What We Do
Many of the youth we serve live in single-parent homes. These homes often have five or more people sharing one or two bedrooms. Others live in substandard housing in someone else's backyard. Most of the youth are Hispanic. A smaller percentage are African-American.
Less than five percent of the youth have parents that attend church.
Many of these youth are left to themselves to make their own meals and provide their own entertainment. As a result many just wander the streets looking for something to do, which usually ends up in negative behaviors.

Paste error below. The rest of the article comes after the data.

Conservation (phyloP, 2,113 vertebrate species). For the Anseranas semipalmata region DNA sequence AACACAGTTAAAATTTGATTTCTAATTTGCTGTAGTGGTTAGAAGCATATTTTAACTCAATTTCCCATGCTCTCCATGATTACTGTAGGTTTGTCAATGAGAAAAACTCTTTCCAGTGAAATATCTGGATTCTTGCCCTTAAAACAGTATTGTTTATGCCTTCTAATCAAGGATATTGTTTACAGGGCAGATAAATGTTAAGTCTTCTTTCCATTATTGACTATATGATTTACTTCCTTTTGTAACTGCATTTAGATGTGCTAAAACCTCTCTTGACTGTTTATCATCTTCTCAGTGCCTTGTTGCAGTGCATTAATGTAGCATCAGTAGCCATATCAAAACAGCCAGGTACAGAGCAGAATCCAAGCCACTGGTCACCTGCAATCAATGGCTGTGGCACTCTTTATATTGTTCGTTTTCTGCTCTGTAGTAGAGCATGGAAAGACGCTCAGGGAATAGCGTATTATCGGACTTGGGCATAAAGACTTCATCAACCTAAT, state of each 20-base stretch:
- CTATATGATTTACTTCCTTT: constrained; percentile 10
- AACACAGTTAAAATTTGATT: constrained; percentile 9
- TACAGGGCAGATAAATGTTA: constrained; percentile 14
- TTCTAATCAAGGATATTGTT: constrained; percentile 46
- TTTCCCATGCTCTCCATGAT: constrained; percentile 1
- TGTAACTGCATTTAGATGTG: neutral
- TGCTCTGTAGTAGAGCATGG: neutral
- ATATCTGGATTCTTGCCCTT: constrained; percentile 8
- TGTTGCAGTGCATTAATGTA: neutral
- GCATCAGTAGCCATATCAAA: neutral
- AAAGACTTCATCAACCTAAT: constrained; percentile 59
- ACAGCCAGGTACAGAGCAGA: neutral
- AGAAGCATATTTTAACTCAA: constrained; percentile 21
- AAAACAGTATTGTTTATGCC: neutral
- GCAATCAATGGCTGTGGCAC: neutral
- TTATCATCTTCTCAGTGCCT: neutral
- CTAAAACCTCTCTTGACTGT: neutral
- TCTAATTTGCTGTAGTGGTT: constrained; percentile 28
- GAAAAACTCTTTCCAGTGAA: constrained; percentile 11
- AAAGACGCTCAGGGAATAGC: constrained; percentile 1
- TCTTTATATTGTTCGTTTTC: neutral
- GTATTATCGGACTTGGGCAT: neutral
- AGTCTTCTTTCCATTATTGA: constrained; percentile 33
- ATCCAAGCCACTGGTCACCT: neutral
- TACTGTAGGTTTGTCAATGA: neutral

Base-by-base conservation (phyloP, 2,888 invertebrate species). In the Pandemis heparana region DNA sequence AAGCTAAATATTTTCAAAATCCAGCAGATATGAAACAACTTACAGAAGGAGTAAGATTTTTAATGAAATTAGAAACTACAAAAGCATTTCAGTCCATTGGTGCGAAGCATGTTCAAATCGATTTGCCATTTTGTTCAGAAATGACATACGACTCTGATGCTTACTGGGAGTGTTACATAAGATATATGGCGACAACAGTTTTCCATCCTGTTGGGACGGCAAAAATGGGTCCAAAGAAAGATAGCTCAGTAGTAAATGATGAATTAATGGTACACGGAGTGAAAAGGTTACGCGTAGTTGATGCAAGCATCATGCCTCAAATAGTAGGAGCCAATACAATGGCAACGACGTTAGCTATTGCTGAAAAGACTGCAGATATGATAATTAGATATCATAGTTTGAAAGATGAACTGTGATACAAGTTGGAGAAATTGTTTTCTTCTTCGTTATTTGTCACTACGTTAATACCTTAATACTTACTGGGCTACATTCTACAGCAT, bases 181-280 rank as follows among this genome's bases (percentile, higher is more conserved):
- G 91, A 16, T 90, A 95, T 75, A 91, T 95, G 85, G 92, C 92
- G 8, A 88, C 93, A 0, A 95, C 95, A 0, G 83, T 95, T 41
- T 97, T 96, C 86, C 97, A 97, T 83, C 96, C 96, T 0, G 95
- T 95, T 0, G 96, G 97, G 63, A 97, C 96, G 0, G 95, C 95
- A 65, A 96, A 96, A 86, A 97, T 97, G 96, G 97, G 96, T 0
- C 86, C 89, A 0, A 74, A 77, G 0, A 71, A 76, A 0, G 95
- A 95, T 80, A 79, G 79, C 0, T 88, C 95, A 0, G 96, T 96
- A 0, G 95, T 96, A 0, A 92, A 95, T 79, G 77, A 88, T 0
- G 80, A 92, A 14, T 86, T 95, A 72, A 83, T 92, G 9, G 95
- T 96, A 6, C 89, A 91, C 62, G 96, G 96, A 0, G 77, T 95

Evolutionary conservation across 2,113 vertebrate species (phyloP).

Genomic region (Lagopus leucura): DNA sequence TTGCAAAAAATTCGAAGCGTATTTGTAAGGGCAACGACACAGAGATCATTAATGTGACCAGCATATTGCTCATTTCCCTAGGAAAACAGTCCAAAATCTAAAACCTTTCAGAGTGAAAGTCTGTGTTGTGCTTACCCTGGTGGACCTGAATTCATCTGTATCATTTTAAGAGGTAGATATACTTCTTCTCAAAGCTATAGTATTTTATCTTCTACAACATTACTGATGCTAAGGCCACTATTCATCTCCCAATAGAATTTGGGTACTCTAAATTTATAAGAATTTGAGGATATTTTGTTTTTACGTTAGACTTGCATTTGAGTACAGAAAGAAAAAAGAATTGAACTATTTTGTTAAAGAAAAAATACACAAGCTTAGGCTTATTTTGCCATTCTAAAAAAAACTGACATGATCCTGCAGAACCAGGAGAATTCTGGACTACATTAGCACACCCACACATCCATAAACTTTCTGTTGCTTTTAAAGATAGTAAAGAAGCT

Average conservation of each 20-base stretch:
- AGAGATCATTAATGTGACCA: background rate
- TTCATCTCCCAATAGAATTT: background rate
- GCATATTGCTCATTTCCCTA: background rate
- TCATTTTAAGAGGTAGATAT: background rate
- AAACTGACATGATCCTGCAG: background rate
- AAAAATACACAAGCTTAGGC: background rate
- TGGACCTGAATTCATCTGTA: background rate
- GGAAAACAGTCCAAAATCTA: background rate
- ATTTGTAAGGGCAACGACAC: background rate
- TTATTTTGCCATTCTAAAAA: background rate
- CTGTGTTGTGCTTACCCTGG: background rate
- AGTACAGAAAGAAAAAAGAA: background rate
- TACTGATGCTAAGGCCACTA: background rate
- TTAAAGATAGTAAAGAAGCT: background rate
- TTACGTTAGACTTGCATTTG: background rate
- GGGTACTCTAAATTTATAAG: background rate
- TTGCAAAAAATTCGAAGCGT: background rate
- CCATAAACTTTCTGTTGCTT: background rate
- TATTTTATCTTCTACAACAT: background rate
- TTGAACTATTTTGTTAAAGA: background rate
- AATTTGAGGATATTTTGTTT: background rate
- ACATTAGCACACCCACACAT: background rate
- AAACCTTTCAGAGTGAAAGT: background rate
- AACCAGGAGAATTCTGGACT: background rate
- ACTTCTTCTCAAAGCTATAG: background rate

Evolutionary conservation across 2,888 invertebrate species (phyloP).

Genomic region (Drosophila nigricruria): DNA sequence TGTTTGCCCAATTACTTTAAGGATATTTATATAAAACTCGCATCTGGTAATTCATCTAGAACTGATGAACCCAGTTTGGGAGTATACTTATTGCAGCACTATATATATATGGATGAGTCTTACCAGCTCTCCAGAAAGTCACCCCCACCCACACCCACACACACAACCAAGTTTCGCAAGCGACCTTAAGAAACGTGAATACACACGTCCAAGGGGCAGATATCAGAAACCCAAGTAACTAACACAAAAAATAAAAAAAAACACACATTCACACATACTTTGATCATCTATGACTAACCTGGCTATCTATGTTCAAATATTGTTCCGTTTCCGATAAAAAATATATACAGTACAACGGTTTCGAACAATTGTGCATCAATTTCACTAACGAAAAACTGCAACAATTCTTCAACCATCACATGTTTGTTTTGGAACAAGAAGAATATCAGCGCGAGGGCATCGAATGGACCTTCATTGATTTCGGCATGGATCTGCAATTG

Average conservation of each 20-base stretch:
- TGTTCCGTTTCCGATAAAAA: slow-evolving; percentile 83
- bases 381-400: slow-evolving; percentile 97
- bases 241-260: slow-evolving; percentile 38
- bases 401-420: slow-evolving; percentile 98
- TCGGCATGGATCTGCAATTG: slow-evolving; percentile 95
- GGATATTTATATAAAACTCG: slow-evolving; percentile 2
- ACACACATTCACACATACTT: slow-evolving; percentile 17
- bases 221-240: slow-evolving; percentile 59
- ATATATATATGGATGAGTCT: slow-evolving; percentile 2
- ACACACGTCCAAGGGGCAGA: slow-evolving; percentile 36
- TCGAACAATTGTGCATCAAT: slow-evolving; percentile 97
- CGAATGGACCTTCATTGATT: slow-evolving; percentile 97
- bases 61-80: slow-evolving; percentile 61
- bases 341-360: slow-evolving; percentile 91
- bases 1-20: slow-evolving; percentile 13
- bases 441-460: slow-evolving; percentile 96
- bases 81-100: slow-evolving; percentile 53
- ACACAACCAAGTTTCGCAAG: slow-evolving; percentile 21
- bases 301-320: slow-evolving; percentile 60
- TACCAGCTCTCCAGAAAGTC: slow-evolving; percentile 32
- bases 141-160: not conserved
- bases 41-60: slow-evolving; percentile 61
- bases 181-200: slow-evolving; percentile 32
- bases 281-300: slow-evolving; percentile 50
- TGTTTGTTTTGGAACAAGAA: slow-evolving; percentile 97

gap—the differences in school performance between rich and poor children, between children in affluent communities and those living in poor communities, and between white children, African American and Latino children—persists.
No single factor causes the achievement gap. It is a result of complex individual, familial, neighborhood, and societal circumstances. Many of the circumstances linked to poor achievement—low expectations by teachers, students’ alienation from the school environment, lack of enrichment activities, weak social networks, and poor quality education —
may be ameliorated, at least in part, through participation in afterschool programs. Reginald
Clark, a prominent researcher in the field, suggests “we can accurately predict a youngster’s success or failure in school by finding out whether or not he or she typically spends
approximately 20 to 35 hours a week…engaging in constructive learning activity.”